Race Week, Expo, Where to Stay, and Race Day:
Okay, you've had an awesome training journey now let's board a very long flight where you wear your compression socks, make sure to get there early and consider downloading the Timeshifter app a few weeks before you fly out to help you reset your clock to the time change.
To ensure a smooth and successful race experience, consider these tips:
Race Week: Taper your training volume during the final week to allow your body to recover. Focus on nutrition, hydration, and sleep to optimize your performance.
Expo: Attend the Tokyo Marathon Expo to collect your bib, explore exhibits, and learn about the race. Be mindful of your time on your feet and avoid excessive walking. The expo is flawlessly organized so don't worry about the language barriers. I found this expo to be a bit on the smaller side and didn't really care to pick up much items there, but this is where you still start to learn that Tokyo and Japan are a very "cash" oriented society. So if you plan on getting gear or souveniers take yen. Don't count on exhibitors taking credit.
Where to Stay: So many folks say that the transportation is easy in Tokyo. Truth. But it's also hella confusing until you get the hang of it. Personally, this is a race that I feel it is imperative to start near the start line in the Shinjuku district. It will be pricey, but unless if you are a seasoned traveler in Japan, it will be worth it to minimize race day issues.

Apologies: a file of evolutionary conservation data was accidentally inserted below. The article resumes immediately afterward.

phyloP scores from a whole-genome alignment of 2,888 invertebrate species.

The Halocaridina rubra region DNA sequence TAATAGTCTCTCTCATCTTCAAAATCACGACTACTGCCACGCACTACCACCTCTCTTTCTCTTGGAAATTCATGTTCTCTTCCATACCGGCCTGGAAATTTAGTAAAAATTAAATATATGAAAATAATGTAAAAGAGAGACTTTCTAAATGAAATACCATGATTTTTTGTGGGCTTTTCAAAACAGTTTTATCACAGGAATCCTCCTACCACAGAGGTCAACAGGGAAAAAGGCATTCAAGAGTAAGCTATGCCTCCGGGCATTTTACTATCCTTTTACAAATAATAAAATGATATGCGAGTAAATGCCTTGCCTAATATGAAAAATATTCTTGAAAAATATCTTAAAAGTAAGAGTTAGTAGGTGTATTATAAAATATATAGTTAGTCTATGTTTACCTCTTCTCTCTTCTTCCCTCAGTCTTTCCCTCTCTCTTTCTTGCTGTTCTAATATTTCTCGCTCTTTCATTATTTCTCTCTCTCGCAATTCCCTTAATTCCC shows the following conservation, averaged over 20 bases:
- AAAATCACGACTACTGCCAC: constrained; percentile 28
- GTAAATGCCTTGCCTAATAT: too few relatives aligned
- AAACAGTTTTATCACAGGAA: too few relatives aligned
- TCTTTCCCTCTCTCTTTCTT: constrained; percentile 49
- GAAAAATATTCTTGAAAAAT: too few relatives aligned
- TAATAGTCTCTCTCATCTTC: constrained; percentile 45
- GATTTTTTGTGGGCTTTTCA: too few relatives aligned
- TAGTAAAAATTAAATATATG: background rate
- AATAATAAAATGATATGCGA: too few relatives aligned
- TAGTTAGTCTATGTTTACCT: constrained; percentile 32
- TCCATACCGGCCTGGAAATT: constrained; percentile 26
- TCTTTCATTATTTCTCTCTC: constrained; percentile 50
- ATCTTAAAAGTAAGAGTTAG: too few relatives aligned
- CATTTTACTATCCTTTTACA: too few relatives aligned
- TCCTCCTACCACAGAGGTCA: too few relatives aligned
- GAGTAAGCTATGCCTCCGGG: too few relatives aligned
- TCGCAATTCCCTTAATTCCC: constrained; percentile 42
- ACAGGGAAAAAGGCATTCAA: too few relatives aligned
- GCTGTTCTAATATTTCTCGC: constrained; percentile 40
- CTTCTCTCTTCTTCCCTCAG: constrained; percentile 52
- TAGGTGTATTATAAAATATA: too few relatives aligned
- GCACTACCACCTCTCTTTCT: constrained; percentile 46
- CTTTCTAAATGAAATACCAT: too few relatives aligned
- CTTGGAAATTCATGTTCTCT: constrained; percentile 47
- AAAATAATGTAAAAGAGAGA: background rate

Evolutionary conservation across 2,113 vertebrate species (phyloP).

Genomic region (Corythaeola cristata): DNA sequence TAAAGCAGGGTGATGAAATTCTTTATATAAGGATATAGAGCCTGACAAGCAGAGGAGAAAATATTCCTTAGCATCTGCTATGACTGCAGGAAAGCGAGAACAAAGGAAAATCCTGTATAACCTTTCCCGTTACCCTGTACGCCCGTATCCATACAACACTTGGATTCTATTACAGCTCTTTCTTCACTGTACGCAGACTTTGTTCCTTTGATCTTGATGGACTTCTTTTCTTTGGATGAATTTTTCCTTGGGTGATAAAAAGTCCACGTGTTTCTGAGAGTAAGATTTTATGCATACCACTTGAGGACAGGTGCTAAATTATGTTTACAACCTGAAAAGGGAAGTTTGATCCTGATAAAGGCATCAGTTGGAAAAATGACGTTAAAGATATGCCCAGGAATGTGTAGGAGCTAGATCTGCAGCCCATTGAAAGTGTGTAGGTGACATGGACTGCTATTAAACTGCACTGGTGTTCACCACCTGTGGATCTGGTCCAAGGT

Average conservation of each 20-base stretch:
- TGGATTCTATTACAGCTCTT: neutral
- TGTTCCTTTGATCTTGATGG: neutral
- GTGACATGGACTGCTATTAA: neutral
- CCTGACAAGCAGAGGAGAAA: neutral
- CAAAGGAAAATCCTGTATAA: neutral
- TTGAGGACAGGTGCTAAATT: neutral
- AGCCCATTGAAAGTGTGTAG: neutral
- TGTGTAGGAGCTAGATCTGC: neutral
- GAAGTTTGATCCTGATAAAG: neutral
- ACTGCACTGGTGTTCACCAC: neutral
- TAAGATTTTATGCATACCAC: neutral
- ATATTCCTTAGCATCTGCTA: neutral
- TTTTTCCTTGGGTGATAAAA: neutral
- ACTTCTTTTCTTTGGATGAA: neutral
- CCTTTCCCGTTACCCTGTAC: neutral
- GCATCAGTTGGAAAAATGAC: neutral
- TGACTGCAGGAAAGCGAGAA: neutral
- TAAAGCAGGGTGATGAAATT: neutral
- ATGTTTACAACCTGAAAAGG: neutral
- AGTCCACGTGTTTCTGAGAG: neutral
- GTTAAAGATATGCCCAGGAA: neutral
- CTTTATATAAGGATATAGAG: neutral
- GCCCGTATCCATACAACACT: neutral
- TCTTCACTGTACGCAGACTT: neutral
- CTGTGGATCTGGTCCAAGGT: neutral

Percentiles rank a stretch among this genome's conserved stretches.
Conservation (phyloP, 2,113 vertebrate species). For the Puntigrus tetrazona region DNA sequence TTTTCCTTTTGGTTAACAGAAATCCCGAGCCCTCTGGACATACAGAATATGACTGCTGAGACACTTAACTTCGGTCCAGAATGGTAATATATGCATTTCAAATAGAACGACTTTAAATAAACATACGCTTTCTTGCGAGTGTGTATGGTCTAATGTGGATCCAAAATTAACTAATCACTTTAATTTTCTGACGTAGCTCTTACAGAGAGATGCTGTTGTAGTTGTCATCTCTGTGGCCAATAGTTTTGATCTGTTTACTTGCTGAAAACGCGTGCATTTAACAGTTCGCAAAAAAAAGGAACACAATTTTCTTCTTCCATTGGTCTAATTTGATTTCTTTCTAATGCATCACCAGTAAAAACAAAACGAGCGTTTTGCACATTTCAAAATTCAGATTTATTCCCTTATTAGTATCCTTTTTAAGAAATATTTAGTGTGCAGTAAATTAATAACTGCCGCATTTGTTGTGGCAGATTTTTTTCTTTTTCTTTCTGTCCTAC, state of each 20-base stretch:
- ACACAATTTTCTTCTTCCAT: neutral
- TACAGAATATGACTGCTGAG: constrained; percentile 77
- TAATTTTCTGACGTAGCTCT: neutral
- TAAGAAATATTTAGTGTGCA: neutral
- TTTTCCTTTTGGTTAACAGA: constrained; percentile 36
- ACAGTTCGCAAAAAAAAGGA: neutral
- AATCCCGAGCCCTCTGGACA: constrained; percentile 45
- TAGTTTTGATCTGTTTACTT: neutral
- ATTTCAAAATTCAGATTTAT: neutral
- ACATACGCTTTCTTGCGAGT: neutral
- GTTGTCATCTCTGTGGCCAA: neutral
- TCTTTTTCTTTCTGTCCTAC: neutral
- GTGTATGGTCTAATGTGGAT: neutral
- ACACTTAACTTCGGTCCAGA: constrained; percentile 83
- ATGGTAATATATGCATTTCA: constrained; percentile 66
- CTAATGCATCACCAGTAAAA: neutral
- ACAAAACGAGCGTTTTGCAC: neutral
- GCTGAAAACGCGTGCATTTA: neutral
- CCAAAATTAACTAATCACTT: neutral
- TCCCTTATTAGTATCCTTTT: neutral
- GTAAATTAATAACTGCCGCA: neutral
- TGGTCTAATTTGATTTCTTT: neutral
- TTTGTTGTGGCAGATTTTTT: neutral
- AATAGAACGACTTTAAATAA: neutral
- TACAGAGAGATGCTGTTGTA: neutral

Race Day Strategy: Plan your race strategy based on your training, pace goals, and course knowledge. Tokyo offers a unique blend of modern and traditional sights; enjoy the scenery as you run through the city.
Fueling & Hydrating: Practice your fueling strategy during training to ensure it works for you. Utilize aid stations on the course and carry your own nutrition if needed. Order the on-course drink Pocari Sweat from Amazon and train with it. They are strict about personal hydration flasks, bottles, and vests. So minimize "something new" on race day by training with their official drink.
In a Nutshell: Running the Tokyo Marathon is like being in a real-life video game set in Japan. It's gorgeous and surreal. Whether you're going through the lottery, taking the charity route, or exploring other avenues, get ready for an unforgettable experience. Train smart, embrace the flatness, and don't forget to enjoy every moment. The Tokyo Marathon isn't just a run; it's an adventure waiting to happen. Lace up, go the distance, and make your mark on this unique marathon.
Wanna learn more? Check out the podcast here for history, fun things to do and see, and of course get the lowdown on the delicious foods, and must-see movie recommendations to get you ready!